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A Kansan With Conviction

Clinic lawyers made the investigation public last month when they termed Kline's quest a "fishing expedition" and asked the Kansas Supreme Court to intercede on grounds of privacy. Supporters of the clinics -- Women's Health Care Services in Wichita and a Planned Parenthood facility in Overland Park -- noted Kline's hope that Roe v. Wade (the case that resulted in a decision upholding the right to abortion) will be overturned, and said his true goal is to frighten women away from abortions.

Referring to the current battle with abortion clinics, skeptics said that if his ambition were to find criminal cases of underage sex, Kline would have targeted other categories of health workers and focused just as intently on girls who gave birth as on those who had abortions. They also noted that the Wichita clinic is operated by George R. Tiller, who channeled about $150,000 to Kline's opponent in 2002.

Kan. Attorney General Phill Kline, left, holding a book, is followed by a phalanx of law enforcement officers, as he heads for a session of the state House in February. (Ann Williamson -- Topeka Capital-journal Via AP)

Phill Kline

Born: Dec. 31, 1959, Kansas City, Kan.

Education: Political science, public relations degrees from Central Missouri State University; law degree from University of Kansas School of Law, 1987.

Career: litigator, Blackwell Sanders, Kansas City; elected to Kansas House, 1992; elected Kansas attorney general, 2002; chairman, Republican Attorneys General Association, 2003.

Family: Wife, Deborah; daughter, Hillary.

In 2003, Kansas doctors performed abortions on 318 girls and women who carried fetuses considered likely to have been viable outside the womb. Additionally, 78 girls age 14 or younger had abortions, Kline's spokesman said.

Kline insisted his goal is to uncover criminal activity, including at the clinics.

"They are a target of an investigation. It's like you show up at a bank robber's house and say, 'Hey, we think you robbed a bank. You have a ski mask inside, a gun and some money.' 'Well, let me go and check, and I'll get back to you,' " Kline said.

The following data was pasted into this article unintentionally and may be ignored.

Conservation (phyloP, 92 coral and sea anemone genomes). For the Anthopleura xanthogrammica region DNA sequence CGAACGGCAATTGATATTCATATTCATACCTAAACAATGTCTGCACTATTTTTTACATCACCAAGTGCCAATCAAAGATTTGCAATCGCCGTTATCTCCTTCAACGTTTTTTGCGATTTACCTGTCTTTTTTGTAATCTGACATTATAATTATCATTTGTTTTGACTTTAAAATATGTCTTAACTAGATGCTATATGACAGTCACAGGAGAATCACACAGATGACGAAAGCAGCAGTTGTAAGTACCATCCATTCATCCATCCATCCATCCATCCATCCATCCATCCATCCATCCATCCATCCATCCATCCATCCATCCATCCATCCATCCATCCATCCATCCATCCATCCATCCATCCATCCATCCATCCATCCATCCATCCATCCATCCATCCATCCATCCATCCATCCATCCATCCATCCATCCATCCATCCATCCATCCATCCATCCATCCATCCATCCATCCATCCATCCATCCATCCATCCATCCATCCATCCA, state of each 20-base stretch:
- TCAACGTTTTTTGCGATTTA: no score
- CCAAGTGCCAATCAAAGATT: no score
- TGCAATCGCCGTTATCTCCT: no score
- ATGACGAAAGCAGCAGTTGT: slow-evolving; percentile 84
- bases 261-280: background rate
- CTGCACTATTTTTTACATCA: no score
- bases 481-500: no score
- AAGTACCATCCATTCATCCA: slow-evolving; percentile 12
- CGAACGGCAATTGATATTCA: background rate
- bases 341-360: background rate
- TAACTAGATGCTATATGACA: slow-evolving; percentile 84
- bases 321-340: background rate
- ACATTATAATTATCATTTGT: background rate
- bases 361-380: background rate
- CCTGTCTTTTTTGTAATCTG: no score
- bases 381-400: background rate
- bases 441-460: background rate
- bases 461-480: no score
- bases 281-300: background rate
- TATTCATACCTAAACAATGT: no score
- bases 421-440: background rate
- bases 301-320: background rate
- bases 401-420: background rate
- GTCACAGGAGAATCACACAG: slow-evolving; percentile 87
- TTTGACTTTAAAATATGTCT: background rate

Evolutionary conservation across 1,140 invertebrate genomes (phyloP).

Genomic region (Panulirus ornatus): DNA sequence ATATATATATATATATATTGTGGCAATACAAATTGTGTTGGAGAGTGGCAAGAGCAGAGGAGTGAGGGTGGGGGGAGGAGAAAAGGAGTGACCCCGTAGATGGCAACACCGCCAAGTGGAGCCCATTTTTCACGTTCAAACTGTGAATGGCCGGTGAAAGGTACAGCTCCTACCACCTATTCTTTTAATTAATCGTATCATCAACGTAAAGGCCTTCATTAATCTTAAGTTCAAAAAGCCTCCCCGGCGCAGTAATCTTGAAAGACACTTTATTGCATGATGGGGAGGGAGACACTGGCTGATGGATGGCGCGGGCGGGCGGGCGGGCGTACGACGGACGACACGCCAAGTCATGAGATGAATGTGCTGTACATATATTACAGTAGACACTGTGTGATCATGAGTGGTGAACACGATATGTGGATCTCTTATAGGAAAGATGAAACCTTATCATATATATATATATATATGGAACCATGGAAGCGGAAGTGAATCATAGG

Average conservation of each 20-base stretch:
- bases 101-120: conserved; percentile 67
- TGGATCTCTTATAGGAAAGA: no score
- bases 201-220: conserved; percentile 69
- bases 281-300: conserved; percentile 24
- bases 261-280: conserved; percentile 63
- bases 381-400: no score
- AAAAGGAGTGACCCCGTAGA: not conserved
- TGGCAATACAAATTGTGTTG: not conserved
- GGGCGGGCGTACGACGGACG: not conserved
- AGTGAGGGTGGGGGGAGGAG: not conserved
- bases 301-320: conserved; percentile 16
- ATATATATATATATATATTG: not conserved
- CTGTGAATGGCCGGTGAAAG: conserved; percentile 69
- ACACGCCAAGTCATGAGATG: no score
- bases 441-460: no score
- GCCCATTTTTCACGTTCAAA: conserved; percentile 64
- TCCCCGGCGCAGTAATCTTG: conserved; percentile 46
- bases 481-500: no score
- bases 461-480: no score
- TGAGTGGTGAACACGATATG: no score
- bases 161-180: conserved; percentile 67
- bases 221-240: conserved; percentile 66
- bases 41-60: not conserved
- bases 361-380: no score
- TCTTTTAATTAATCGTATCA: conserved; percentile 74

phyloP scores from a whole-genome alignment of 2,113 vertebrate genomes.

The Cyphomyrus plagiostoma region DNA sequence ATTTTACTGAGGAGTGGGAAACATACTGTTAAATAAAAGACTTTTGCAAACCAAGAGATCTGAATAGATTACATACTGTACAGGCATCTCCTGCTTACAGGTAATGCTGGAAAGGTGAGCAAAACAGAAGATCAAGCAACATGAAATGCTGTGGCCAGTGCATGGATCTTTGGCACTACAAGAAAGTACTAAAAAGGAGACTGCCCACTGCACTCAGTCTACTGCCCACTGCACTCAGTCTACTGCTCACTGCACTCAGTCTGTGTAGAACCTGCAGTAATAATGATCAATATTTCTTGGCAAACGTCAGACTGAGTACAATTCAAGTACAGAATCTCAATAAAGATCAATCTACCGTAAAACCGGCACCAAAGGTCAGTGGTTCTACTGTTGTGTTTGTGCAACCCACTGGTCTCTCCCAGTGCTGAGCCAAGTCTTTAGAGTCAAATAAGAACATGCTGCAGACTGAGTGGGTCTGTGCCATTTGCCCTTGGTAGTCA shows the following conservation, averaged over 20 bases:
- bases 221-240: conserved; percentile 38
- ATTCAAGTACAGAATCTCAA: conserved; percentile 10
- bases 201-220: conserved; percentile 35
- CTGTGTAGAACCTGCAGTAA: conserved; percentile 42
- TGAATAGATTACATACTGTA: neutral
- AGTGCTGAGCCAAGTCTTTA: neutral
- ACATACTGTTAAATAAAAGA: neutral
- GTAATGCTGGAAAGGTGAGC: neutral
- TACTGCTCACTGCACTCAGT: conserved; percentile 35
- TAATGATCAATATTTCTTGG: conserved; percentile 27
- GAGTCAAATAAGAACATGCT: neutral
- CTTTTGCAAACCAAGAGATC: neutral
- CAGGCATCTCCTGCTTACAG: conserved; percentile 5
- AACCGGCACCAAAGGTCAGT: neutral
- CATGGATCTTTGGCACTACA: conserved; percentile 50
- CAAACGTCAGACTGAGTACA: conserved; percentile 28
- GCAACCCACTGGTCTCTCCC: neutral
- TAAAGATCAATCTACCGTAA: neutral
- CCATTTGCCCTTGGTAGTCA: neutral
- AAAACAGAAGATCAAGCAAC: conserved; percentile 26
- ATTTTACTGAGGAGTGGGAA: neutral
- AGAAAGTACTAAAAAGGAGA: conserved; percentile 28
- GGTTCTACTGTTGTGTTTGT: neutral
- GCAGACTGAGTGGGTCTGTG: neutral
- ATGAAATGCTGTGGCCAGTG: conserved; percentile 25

In February, Kline sparked complaints from six news organizations after he met behind closed doors with the six conservative members of the Kansas State Board of Education. He held back-to-back sessions, each attended by three members. Had he met with the six together, the media organizations wrote, the state Open Meetings Act would have required the session to be open.

Kline said he discussed education funding and the issue of evolution in both meetings. He said board members -- intent on changing how evolution is taught in public schools -- asked him if it would be constitutional to affix a sticker to textbooks saying evolution is a theory, not a fact. A federal judge in Cobb County, Ga., recently ordered such stickers removed.

"Yeah, it's constitutional. It is theory. I know the difference between scientific law, scientific theory, scientific hypothesis," Kline said in the interview.

Although evolution is commonly termed a theory, most scientists consider the evidence, accumulated over 150-plus years, to be overwhelming, and they say opponents misuse language to mislead the public.

It is a touchstone of Kline's political philosophy that Kansans -- especially conservative Kansans who gave the state to President Bush by nearly 2 to 1 in November -- do not always get the credit they deserve from outsiders, especially liberals.

"As our culture screams, eviscerating words through cheap use, Kansans assess," he wrote in the Kansas City Star. "As national pundits scurry, Kansans think. And as a national focus turns to the latest sexy voyeuristic tidbit, masquerading as news, Kansans decide. Then Kansans act with deep conviction."

In the interview, Kline decried "this almost silencing of dissent and debate . . . out of this false claim that we might be embarrassed by the discussion."

Yet, something is the matter with Kline's argument, contended Frank, who said it is not conviction itself that he disputes, but certain convictions.

Kline's use of "dissent," Frank wrote in an e-mail commenting for this report, "confirms my book's central thesis, that the conservative movement understands itself as a heroic uprising of the downtrodden against the powers that be.

"The day I take that narcissistic image seriously is the day that Mr. Kline goes to the masters of Kansas and tells them he is going to fight the agribusiness conglomerates, zealously defend the right of workers to organize in the state's meatpacking plants, and dedicate his career to ensuring proper education and health care even for the very poorest."

In the spotlight, Kline is taking the bitter with the sweet, and feeling good about it.

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